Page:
Key Ideas Behind Occupational Health and Safety

The term occupational health and safety is one that covers a wide range of differing criteria. At its heart lies the desire to improve the health and safety of the working environment, in all its many guises. As a secondary benefit of these complex activities, those around the worker and the workplace may also benefit in terms of health, safety and general lifestyle.
In basic terms, occupational health and safety aims to identify and reduce (or totally eradicate) risks associated with the workplaces. There are of course many jobs which have inherent safety issues tied in with them, and so the role of those who identify occupational health and safety risks is to reconcile these two ideas, so that work can still be done, money can still be made - but the short and long term health of the worker is protected at all times.

The benefits of occupational health and safety are generally acknowledged by various groups and organizations. The primary one and the one that has most interest in worker's well-being is of course the government. While the well being of the worker is the main focus, there are other issues such as those of economy; if a worker gets badly injured, then the state will have to pick up the bill - which can in drastic cases result in years of state benefits and medical costs.
From the company's point of view, keeping their workforce healthy is very important. If a highly skilled worker for example damages their back, then that person may be off work for a long period of time. By observing a high level of health and safety, a company can reduce this risk by a large degree.
Much of occupational health and safety is of course to do with education. By ensuring everyone understands how the objects and machines around them might pose some threat to their physical or indeed mental well being.

There are a great many organizations that carry out occupational health and safety training for employees of firms, so that they know as much as possible about current government legislation and how it might affect the particular operations of that given company.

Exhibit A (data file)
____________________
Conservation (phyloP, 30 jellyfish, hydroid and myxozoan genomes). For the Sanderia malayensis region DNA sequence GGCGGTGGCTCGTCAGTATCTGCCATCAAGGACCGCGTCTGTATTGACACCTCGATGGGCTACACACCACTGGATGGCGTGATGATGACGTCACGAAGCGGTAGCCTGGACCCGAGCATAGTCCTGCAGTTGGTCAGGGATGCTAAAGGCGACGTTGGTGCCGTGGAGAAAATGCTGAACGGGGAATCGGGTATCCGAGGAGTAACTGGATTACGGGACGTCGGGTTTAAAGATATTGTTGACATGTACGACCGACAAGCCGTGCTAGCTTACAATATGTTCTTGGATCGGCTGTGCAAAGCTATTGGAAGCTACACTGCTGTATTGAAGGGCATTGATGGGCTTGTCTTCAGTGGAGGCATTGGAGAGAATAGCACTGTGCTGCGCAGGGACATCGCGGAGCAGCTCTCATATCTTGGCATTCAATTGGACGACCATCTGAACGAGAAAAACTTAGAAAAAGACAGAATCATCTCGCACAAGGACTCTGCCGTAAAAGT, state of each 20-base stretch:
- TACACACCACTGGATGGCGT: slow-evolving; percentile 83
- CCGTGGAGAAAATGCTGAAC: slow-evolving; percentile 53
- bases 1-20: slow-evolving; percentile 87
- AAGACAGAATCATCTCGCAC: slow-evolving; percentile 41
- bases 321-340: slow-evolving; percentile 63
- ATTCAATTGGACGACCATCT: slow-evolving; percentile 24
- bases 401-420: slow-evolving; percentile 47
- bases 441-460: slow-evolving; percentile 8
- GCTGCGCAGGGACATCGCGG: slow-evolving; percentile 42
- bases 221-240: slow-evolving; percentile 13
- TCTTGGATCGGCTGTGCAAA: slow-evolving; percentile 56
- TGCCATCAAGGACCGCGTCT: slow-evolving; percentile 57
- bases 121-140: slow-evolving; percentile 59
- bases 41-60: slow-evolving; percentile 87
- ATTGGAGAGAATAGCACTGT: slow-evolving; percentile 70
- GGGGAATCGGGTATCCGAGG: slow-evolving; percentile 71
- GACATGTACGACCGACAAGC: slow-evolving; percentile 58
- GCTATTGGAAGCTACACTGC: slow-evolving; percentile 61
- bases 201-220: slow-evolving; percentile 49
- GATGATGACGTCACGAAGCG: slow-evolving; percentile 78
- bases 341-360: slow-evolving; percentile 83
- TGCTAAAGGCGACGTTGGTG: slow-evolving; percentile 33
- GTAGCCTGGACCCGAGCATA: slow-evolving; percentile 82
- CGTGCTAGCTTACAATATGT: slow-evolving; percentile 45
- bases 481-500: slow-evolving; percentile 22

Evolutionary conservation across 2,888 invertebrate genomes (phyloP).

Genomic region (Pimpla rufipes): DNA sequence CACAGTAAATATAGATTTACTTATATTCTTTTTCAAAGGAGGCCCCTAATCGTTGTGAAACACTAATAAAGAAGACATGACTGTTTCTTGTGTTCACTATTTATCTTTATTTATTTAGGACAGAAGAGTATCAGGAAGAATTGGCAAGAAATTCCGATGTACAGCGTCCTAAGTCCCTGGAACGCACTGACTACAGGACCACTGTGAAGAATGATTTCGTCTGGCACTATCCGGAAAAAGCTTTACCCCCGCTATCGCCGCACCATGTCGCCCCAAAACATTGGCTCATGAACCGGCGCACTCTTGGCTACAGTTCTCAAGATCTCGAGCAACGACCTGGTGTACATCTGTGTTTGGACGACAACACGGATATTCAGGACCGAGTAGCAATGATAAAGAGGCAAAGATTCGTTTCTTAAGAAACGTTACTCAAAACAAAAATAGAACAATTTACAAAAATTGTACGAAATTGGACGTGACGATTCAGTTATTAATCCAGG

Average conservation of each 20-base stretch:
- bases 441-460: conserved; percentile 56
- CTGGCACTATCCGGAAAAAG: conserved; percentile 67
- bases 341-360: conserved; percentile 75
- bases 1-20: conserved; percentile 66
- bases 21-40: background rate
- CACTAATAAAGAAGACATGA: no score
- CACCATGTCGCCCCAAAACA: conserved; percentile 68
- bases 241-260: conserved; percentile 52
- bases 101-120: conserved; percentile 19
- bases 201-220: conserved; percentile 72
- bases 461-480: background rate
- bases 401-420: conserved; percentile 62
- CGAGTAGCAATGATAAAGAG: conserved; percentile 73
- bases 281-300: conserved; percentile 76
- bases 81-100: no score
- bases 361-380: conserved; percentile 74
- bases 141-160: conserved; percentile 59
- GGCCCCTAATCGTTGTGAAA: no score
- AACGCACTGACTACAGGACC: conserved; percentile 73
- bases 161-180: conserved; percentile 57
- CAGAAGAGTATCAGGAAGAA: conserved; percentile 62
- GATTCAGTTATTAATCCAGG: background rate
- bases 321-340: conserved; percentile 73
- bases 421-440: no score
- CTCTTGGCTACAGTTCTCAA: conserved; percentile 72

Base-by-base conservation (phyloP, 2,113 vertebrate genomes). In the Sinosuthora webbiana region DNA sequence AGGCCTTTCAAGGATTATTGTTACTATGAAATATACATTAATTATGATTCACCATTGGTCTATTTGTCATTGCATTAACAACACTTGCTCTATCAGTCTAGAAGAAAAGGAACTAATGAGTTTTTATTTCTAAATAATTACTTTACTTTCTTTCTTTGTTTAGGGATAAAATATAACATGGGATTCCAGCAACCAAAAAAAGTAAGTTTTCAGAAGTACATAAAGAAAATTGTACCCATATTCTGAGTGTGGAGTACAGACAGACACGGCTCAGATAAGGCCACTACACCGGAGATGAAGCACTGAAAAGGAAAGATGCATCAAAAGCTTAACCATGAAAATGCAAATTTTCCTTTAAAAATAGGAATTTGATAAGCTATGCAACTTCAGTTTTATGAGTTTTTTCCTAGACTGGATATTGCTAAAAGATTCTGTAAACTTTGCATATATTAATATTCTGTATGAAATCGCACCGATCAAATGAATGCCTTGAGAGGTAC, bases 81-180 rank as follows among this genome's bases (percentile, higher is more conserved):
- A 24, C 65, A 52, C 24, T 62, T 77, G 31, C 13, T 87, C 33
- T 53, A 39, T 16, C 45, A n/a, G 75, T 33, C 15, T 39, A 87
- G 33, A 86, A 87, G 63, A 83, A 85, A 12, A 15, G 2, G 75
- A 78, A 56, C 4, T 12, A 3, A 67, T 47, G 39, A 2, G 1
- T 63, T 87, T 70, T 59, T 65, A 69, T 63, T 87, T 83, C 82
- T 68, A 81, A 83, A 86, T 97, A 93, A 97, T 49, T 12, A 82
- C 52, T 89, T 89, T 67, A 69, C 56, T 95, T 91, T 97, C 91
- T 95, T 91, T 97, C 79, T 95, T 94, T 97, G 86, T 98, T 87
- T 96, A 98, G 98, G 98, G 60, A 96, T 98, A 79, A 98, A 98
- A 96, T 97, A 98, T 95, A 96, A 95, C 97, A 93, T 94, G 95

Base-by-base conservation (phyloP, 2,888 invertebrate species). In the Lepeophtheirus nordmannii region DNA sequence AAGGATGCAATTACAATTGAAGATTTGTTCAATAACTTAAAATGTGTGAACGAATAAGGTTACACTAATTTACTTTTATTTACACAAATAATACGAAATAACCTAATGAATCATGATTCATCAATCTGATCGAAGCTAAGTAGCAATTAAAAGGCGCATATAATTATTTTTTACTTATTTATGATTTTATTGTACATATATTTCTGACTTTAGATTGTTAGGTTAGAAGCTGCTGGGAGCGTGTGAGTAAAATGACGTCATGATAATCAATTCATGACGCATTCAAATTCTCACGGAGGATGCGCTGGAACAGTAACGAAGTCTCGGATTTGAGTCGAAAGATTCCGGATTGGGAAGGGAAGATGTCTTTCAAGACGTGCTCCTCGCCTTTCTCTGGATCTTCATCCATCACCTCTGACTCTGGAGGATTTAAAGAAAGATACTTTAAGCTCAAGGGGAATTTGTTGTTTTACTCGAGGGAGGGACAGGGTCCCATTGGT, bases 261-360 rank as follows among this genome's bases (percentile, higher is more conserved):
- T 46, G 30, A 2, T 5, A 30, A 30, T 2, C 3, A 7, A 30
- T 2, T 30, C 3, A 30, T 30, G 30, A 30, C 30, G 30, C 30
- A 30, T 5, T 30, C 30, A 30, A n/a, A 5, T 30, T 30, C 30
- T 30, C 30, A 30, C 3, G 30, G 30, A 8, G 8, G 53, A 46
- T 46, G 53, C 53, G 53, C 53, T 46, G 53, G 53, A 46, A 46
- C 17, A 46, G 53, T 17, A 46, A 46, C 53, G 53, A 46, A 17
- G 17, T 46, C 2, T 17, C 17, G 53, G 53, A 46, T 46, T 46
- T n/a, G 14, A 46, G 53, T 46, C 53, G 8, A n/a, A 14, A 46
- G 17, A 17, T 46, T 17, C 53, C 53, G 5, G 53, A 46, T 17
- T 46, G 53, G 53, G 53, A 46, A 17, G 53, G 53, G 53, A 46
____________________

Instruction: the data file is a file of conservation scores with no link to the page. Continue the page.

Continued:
Occupational Health and Safety Plans Should Address Disasters

Occupational health and safety is a cross-disciplinary area concerned with protecting the safety, health and welfare of people engaged in work or employment. The goal of all occupational health and safety programs is to foster a safe work environment. It's basically another way of saying "health and safety at work." When developing a safety plan, many companies overlook the importance of disaster planning. Disasters include things like fire and power outages but also include heart attacks on the job.
Create a Plan for Fire
These days, buildings have countless electronic components; all of which could pose a fire hazard. Even basic appliances such as coffeemakers, microwaves, and space heaters can be a fire hazard if used improperly. And a fire is a disaster that can completely paralyze a workplace so having a clear fire evacuation plan is especially important. Every employee should know what the evacuation process is and what the fire alarm sounds like. Periodic fire drills are an excellent way to practice and keep employees informed.
Create a Plan for Heart Attack or Other Medical Emergencies
It's very important that your occupation health and safety plan address medical emergencies such as sudden cardiac arrest. Statistics show that for every minute that passes after a heart attack, you lost roughly 10% of the patient's ability to survive. That means after just five minutes the victim only has a 50% chance of living. It makes sense to have a plan in place in case this occurs in the workplace.
The plan could include having certain employees trained in basic first aid or even EMT training. It could also include purchasing a defibrillator. It should also have a written component that outlines the steps to be taken in the event of a medical emergency. The plan should be regularly reviewed.
You never know when disaster will strike the workplace. Make sure you're prepared by addressing disasters like fire and medical emergencies in your occupational health and safety plan